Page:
when i was in high school i played in the band. it was great fun learning to play an instrument and eventually i had what i thought was enough experience to begin basic forms of improvisation. it was fun and when it was done well while everyone else was playing a piece straight, it sounded great. but nothing (and i mean nothing) pissed off our band director more than some 16-year old kid who thought he knew better than John Phillips Sousa. and it was hard at 16 to learn the value of that restraint, but truly, when everyone played what was written and as we were directed the result was stunningly beautiful. to this day, when i listen to music, i still have a deep seeded respect for the rhythm guitarists, the bass players, and the guy pounding out chords on a piano while the front man wails away. they’re the anchors that provide the pillars of foundation for a beautiful expression.
recently, when i was shooting with a friend, we were trying to find some beauty within a very creepy space, i saw this small opening low on the wall and knew that the light coming through there was special. i wanted to convey the space, the light that i saw, and a degree of emotional isolation that would anchor the scene. when i showed yarrow the preview on the back of the camera she simply said, “i’m so small!” when i assured her that’s exactly what was needed to convey this vision, she sort of agreed and had to trust that i knew what i was doing.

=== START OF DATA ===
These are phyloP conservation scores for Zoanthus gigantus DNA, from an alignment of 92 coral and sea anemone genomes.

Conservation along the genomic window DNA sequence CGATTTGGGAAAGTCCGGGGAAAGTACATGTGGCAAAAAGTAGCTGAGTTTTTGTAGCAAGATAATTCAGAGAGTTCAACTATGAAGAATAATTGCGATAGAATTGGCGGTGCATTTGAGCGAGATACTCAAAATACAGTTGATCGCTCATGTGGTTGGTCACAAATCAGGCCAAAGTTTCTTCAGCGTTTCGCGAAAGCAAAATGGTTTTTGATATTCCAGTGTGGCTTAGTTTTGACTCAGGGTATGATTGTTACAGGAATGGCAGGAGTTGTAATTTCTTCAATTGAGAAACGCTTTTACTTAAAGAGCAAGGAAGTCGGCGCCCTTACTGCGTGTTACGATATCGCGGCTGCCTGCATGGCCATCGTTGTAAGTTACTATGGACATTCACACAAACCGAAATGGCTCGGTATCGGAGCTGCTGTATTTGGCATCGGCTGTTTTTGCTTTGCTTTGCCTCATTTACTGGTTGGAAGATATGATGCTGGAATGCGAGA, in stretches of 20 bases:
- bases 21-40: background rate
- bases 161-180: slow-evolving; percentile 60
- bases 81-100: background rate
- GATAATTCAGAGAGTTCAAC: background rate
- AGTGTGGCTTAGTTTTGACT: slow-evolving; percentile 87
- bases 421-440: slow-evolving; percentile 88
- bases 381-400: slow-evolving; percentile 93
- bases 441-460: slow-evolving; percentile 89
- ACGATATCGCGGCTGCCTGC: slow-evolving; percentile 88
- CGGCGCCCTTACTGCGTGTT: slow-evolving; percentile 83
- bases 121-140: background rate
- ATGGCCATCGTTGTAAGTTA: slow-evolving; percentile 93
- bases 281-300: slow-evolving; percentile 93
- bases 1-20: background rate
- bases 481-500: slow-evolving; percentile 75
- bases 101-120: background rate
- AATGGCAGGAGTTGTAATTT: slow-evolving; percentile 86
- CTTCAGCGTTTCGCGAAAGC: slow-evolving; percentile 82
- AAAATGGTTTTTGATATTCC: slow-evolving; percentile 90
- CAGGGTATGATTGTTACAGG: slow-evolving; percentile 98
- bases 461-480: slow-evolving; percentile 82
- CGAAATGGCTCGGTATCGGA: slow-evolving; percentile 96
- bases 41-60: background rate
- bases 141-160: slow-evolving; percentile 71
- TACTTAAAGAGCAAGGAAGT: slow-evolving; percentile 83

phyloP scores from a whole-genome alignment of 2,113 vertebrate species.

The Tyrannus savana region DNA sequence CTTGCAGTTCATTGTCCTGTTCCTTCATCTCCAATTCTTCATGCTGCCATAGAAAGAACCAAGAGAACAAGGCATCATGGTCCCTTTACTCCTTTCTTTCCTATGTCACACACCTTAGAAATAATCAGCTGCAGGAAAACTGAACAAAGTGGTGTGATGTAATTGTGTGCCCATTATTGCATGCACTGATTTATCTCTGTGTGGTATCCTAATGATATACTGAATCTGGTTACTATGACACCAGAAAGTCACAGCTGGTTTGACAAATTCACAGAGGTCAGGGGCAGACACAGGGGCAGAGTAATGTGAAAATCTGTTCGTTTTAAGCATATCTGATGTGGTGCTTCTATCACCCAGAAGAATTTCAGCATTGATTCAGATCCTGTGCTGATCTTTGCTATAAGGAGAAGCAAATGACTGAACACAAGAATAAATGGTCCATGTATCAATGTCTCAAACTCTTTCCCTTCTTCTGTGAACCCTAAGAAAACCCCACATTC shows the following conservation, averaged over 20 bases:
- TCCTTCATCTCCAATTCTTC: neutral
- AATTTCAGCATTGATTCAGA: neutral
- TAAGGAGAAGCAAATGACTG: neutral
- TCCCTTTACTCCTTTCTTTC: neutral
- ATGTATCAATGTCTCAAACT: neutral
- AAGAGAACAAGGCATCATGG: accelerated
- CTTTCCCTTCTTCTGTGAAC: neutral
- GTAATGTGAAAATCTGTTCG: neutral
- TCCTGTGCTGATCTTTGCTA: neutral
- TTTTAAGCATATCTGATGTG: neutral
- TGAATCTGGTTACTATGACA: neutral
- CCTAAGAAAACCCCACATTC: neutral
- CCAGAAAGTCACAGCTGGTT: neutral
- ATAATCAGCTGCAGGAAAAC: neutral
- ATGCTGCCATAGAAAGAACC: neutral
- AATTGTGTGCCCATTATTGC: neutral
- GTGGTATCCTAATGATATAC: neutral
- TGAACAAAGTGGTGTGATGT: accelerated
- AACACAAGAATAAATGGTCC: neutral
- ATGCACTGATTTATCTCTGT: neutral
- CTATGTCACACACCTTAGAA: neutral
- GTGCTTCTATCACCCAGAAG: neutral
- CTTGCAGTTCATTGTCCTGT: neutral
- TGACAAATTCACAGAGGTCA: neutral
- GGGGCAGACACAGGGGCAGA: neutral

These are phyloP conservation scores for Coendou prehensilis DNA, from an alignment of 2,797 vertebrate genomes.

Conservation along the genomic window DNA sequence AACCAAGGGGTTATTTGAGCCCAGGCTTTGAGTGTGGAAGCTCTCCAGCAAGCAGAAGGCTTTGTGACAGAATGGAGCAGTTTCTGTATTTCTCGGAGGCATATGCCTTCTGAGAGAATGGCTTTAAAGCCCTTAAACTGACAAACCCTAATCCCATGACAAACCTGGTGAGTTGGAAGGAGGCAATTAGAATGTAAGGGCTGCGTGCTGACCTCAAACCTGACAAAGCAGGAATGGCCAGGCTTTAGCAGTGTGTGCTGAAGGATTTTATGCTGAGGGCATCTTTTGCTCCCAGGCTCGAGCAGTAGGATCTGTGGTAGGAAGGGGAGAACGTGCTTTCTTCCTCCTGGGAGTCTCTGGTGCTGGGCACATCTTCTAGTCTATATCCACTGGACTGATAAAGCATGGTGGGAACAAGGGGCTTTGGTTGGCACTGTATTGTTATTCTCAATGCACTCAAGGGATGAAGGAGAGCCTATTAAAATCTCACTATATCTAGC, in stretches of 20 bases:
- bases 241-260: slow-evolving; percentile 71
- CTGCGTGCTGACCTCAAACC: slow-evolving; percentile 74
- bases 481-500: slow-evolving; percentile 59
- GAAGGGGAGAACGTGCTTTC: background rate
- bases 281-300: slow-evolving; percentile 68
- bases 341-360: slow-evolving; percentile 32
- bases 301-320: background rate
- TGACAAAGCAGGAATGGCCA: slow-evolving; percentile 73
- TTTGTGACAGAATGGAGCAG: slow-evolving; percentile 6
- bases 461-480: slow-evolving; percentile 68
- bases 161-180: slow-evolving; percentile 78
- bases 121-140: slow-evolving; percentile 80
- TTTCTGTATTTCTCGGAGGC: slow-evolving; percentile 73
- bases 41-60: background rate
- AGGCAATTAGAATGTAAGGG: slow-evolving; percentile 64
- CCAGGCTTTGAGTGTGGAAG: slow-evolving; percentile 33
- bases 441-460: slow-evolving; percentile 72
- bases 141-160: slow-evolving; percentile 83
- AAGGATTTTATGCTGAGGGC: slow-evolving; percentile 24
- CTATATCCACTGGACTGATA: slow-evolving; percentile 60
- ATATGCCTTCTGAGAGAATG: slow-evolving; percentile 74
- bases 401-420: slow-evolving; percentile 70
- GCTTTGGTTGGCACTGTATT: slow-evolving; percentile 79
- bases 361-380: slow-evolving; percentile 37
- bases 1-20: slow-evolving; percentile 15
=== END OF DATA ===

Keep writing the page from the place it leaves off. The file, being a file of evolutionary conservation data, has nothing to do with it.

there comes a point as you mature as an artist when the novelty of its creation becomes secondary to executing a vision. and i see many photographers struggling with this when they begin to explore photography as an expressive medium. it often comes off as documentary and somewhat matter of fact with a near complete disregard for composition. there’s often very little expression, emotion, or purpose, for the nude figure in this scene. one can disregard or even blatantly break compositional rules, but only for the purpose of conveying some higher purpose: emotion, drama, story.
and i struggle with these problems every time i pick up my camera. every time i am trusted with the beauty of the human figure, i find myself not taking more and more shots. and ultimately, i come away with so many more pieces that truly move me. as artists, when we begin to trust ourselves and we tend to have more confidence in our vision and our skills. this allows us to slow down, work with a more deliberate vision and in the end come away with so much more.
2 thoughts on “On Becoming Small”
“every time i am trusted with the beauty of the human figure, i find myself not taking more and more shots.”
I am guilty of the opposite. I am trying to find that confidence.
fantastic image Scott. beautifully executed
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